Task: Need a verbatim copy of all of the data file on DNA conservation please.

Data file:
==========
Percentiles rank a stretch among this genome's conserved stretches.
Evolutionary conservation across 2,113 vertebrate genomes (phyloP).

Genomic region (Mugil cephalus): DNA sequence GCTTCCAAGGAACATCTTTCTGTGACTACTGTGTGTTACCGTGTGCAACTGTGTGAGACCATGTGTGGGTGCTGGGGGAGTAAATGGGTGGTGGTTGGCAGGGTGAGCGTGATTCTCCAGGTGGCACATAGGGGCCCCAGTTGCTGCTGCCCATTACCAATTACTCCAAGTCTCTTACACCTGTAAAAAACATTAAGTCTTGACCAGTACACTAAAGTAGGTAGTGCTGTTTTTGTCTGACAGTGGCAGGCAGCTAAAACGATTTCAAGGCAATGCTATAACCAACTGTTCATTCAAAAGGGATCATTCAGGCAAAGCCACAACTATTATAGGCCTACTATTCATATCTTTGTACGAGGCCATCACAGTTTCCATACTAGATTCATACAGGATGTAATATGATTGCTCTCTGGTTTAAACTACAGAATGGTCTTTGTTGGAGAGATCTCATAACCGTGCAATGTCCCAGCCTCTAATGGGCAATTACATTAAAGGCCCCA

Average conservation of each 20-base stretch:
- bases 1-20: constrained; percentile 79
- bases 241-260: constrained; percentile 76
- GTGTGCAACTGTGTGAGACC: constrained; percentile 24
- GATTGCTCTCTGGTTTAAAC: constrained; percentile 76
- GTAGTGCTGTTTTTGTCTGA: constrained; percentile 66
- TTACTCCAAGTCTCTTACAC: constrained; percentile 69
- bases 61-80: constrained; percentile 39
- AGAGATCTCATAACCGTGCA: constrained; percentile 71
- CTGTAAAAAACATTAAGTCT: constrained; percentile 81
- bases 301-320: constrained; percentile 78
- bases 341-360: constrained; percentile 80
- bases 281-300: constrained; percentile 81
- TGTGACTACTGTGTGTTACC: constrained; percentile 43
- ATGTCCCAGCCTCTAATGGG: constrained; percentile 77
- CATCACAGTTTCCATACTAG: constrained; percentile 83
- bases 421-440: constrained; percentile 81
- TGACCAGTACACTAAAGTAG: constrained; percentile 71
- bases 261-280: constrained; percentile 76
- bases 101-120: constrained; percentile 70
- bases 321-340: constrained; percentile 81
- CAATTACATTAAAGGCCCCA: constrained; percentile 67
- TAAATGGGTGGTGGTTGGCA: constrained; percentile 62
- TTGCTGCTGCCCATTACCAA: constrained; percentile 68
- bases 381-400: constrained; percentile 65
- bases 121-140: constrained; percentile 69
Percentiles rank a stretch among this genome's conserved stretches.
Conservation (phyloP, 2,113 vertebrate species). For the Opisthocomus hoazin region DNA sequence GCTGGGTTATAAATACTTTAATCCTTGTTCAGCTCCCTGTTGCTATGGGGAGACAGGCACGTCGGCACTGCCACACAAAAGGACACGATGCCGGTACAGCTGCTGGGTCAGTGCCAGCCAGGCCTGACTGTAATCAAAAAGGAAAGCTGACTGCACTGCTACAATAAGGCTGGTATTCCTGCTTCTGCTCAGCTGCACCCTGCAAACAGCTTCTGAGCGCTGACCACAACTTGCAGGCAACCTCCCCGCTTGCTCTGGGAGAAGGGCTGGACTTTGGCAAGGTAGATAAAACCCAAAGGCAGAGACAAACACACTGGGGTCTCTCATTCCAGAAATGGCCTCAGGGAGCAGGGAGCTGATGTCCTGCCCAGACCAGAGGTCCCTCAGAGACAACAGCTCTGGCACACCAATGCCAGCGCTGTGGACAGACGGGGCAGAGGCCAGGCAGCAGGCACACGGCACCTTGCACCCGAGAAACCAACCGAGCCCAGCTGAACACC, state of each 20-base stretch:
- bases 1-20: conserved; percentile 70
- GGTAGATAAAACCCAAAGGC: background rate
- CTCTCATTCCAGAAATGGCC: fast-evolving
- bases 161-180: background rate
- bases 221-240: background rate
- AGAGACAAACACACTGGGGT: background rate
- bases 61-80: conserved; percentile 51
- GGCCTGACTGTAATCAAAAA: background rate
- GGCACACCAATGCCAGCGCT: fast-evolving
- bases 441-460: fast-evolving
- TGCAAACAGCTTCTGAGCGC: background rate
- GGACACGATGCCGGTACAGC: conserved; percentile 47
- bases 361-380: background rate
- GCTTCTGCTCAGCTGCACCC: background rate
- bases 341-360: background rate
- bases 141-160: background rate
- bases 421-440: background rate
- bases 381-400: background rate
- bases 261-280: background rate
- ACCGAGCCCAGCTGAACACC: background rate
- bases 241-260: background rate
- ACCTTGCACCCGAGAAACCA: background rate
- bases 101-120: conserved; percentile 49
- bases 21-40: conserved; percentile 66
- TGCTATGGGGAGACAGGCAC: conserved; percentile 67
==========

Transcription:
Percentiles rank a stretch among this genome's conserved stretches.
Evolutionary conservation across 2,113 vertebrate genomes (phyloP).

Genomic region (Mugil cephalus): DNA sequence GCTTCCAAGGAACATCTTTCTGTGACTACTGTGTGTTACCGTGTGCAACTGTGTGAGACCATGTGTGGGTGCTGGGGGAGTAAATGGGTGGTGGTTGGCAGGGTGAGCGTGATTCTCCAGGTGGCACATAGGGGCCCCAGTTGCTGCTGCCCATTACCAATTACTCCAAGTCTCTTACACCTGTAAAAAACATTAAGTCTTGACCAGTACACTAAAGTAGGTAGTGCTGTTTTTGTCTGACAGTGGCAGGCAGCTAAAACGATTTCAAGGCAATGCTATAACCAACTGTTCATTCAAAAGGGATCATTCAGGCAAAGCCACAACTATTATAGGCCTACTATTCATATCTTTGTACGAGGCCATCACAGTTTCCATACTAGATTCATACAGGATGTAATATGATTGCTCTCTGGTTTAAACTACAGAATGGTCTTTGTTGGAGAGATCTCATAACCGTGCAATGTCCCAGCCTCTAATGGGCAATTACATTAAAGGCCCCA

Average conservation of each 20-base stretch:
- bases 1-20: constrained; percentile 79
- bases 241-260: constrained; percentile 76
- GTGTGCAACTGTGTGAGACC: constrained; percentile 24
- GATTGCTCTCTGGTTTAAAC: constrained; percentile 76
- GTAGTGCTGTTTTTGTCTGA: constrained; percentile 66
- TTACTCCAAGTCTCTTACAC: constrained; percentile 69
- bases 61-80: constrained; percentile 39
- AGAGATCTCATAACCGTGCA: constrained; percentile 71
- CTGTAAAAAACATTAAGTCT: constrained; percentile 81
- bases 301-320: constrained; percentile 78
- bases 341-360: constrained; percentile 80
- bases 281-300: constrained; percentile 81
- TGTGACTACTGTGTGTTACC: constrained; percentile 43
- ATGTCCCAGCCTCTAATGGG: constrained; percentile 77
- CATCACAGTTTCCATACTAG: constrained; percentile 83
- bases 421-440: constrained; percentile 81
- TGACCAGTACACTAAAGTAG: constrained; percentile 71
- bases 261-280: constrained; percentile 76
- bases 101-120: constrained; percentile 70
- bases 321-340: constrained; percentile 81
- CAATTACATTAAAGGCCCCA: constrained; percentile 67
- TAAATGGGTGGTGGTTGGCA: constrained; percentile 62
- TTGCTGCTGCCCATTACCAA: constrained; percentile 68
- bases 381-400: constrained; percentile 65
- bases 121-140: constrained; percentile 69
Percentiles rank a stretch among this genome's conserved stretches.
Conservation (phyloP, 2,113 vertebrate species). For the Opisthocomus hoazin region DNA sequence GCTGGGTTATAAATACTTTAATCCTTGTTCAGCTCCCTGTTGCTATGGGGAGACAGGCACGTCGGCACTGCCACACAAAAGGACACGATGCCGGTACAGCTGCTGGGTCAGTGCCAGCCAGGCCTGACTGTAATCAAAAAGGAAAGCTGACTGCACTGCTACAATAAGGCTGGTATTCCTGCTTCTGCTCAGCTGCACCCTGCAAACAGCTTCTGAGCGCTGACCACAACTTGCAGGCAACCTCCCCGCTTGCTCTGGGAGAAGGGCTGGACTTTGGCAAGGTAGATAAAACCCAAAGGCAGAGACAAACACACTGGGGTCTCTCATTCCAGAAATGGCCTCAGGGAGCAGGGAGCTGATGTCCTGCCCAGACCAGAGGTCCCTCAGAGACAACAGCTCTGGCACACCAATGCCAGCGCTGTGGACAGACGGGGCAGAGGCCAGGCAGCAGGCACACGGCACCTTGCACCCGAGAAACCAACCGAGCCCAGCTGAACACC, state of each 20-base stretch:
- bases 1-20: conserved; percentile 70
- GGTAGATAAAACCCAAAGGC: background rate
- CTCTCATTCCAGAAATGGCC: fast-evolving
- bases 161-180: background rate
- bases 221-240: background rate
- AGAGACAAACACACTGGGGT: background rate
- bases 61-80: conserved; percentile 51
- GGCCTGACTGTAATCAAAAA: background rate
- GGCACACCAATGCCAGCGCT: fast-evolving
- bases 441-460: fast-evolving
- TGCAAACAGCTTCTGAGCGC: background rate
- GGACACGATGCCGGTACAGC: conserved; percentile 47
- bases 361-380: background rate
- GCTTCTGCTCAGCTGCACCC: background rate
- bases 341-360: background rate
- bases 141-160: background rate
- bases 421-440: background rate
- bases 381-400: background rate
- bases 261-280: background rate
- ACCGAGCCCAGCTGAACACC: background rate
- bases 241-260: background rate
- ACCTTGCACCCGAGAAACCA: background rate
- bases 101-120: conserved; percentile 49
- bases 21-40: conserved; percentile 66
- TGCTATGGGGAGACAGGCAC: conserved; percentile 67